Return to Home Page

November 26, 2012

“Secret” spots the hot new travel trend?

Top secret stamp.

Top secret stamp. Photo: Mike Licht / Flickr

You’ve got a favorite restaurant that few people know about. Or it’s a cool location with a view that’s only meant for the locals. It’s fun to have secrets. CNN had this article: The rise of ‘secret tourism.’

The story talks about event organizers who build anticipation and unique experiences by keeping visitors in the dark until the last possible moment. In a way, it harkens back to the pre-Internet ways of travel: where you were never sure what you’d see when you arrived on the other side. Today’s world of the Internet, social networks and information overload can diminish the mystique of going abroad.

If you’re on the inside, exclusivity is fun: it makes you feel cool and in-the-know. For those who think the experiences in the CNN story are too manufactured, here’s a similar piece about underground bars and clubs in Japan: Hidden Tokyo. Now that’s a city I could live in for years and still not find all the awesome venues.

One of my favorite secret spots was a bar/restaurant in Taipei, Taiwan called People Restaurant (a.k.a. Shintori Restaurant). The branch I went to was down a set of stairs between two banks. Only people who knew it was there would find the place. Not a place where pedestrains would stumble across it. There is a big wooden door and no sign. The secret: stick your hand into a stone lantern, then the door will slide open. Inside, is a sleek, fashionable hangout. The drinks come in kooky, weirdly-shaped glasses. The popular item with groups were the “test tube” shots. A bowl of alcohol shots in little glasses that looked like test tubes. People Restaurant was my top spot to take visitors.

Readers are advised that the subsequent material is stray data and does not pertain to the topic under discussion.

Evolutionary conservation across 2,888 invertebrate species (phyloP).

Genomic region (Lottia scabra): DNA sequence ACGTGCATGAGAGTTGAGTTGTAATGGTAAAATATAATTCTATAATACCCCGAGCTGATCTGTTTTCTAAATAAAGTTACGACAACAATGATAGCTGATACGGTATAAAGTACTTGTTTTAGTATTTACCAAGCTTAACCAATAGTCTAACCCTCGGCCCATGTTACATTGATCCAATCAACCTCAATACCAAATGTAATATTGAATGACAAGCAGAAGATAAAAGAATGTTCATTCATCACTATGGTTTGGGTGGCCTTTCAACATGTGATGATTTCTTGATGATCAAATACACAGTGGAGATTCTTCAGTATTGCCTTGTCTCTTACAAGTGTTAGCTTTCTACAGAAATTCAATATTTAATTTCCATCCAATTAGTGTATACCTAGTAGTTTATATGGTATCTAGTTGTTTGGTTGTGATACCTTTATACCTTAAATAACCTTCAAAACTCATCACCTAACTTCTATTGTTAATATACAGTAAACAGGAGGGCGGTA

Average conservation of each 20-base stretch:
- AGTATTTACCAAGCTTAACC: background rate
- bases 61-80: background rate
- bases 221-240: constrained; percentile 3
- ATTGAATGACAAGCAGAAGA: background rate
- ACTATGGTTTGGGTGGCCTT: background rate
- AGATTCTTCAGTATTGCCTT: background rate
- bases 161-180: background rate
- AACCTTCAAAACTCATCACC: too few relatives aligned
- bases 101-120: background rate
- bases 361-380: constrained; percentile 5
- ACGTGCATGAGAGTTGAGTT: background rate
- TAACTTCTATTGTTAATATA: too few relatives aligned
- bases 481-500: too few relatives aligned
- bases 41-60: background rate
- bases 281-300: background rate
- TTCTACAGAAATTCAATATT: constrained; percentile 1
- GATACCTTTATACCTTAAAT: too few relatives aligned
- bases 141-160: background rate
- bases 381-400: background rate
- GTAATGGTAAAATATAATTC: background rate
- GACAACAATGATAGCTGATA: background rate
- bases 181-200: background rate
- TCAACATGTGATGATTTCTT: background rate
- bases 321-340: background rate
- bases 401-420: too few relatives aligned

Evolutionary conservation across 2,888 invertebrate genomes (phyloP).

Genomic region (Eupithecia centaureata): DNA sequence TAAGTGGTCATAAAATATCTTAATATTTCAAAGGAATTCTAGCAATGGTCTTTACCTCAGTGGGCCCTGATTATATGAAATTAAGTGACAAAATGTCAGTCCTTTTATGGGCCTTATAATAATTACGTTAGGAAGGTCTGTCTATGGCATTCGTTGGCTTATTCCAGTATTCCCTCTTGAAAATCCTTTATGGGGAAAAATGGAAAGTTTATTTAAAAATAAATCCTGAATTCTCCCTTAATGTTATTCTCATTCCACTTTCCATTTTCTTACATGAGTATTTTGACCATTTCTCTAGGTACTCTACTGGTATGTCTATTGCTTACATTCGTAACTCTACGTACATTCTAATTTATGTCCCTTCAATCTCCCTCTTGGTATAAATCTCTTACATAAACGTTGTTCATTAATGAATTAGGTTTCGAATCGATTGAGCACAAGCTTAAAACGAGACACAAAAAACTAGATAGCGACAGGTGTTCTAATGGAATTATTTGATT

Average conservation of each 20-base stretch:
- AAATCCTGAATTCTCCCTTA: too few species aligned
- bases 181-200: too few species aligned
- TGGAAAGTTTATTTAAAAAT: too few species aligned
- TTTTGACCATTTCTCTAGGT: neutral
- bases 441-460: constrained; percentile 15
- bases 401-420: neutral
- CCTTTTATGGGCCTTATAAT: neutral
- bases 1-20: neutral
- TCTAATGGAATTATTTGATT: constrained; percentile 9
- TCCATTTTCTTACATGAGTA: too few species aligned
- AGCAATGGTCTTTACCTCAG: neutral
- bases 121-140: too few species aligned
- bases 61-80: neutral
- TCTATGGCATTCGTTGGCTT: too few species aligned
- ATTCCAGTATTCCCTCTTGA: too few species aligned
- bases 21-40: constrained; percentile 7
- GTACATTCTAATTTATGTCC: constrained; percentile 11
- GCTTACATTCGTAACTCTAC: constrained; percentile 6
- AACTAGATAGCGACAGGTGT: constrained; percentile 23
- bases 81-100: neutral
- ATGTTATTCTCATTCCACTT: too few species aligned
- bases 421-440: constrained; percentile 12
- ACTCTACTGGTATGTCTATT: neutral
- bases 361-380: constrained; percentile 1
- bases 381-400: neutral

Do you have favorite secret spots? Please describe them in the comments.

Posted by | Comments (0) 
Category: Food and Drink, Notes from the collective travel mind

Leave a Reply

Main

Bio

Books

Stories

Essays

Video

Interviews

Events

Writers

Marco

Paris

Vagabonding.net

Contact


Vagabonding Audio Book at Audible.com

Marco Polo Didnt Go There
Rolf's new book!


Vagabonding
   Vagabonding

RECENT COMMENTS

Roger: My little family and I were in Amsterdam in early July and thoroughly enjoyed...

Paul Farrugia: Cheers Roger!

Caroline Macomber: Thanks for the thoughts! Good insight.

Roger: The media can be very helpful, but don’t just take the media’s word...

B Parekh: Very inspiring! Thanks for sharing your travel lessons

Kathryn Platine: I’m Katey, a podcast coordinator at Interview Connections and...

Erik: Zona Verde is, I think, Theroux’s best travel stuff in at least a decade....

Roger: I’m definitely going to give Zona Verde a good looking at once I get...

Ric: Very good article. That’s the reason I enjoy Theroux and Bill Bryson’s...

Susan (was)Oliver: Travelled to Katmandu from Gravesend (Kent) inApril 1965 with the...

SPONSORED BY :



CATEGORIES

TRAVEL LINKS

ARCHIVES

RECENT ENTRIES

Vagabonding Field Report: Escaping to the real Hawaii
When you travel more slowly, you make stronger connections
Finding new perspectives on familiar places
10 Sizzling Hot Travel Tips from Sir Francis Bacon
What I Remember Most – Meals with Friends
Does news media effect your wanderlusting spirit?
Vagabonding Field Report: Having a Baby at Home in Costa Rica
What I learned from five months of travel
You can “travel” anywhere you want before you actually go there
Wild Life by Lisa Alpine: a book review and interview on the importance of spontanous travel


Subscribe to this blog's feed
Follow @rolfpotts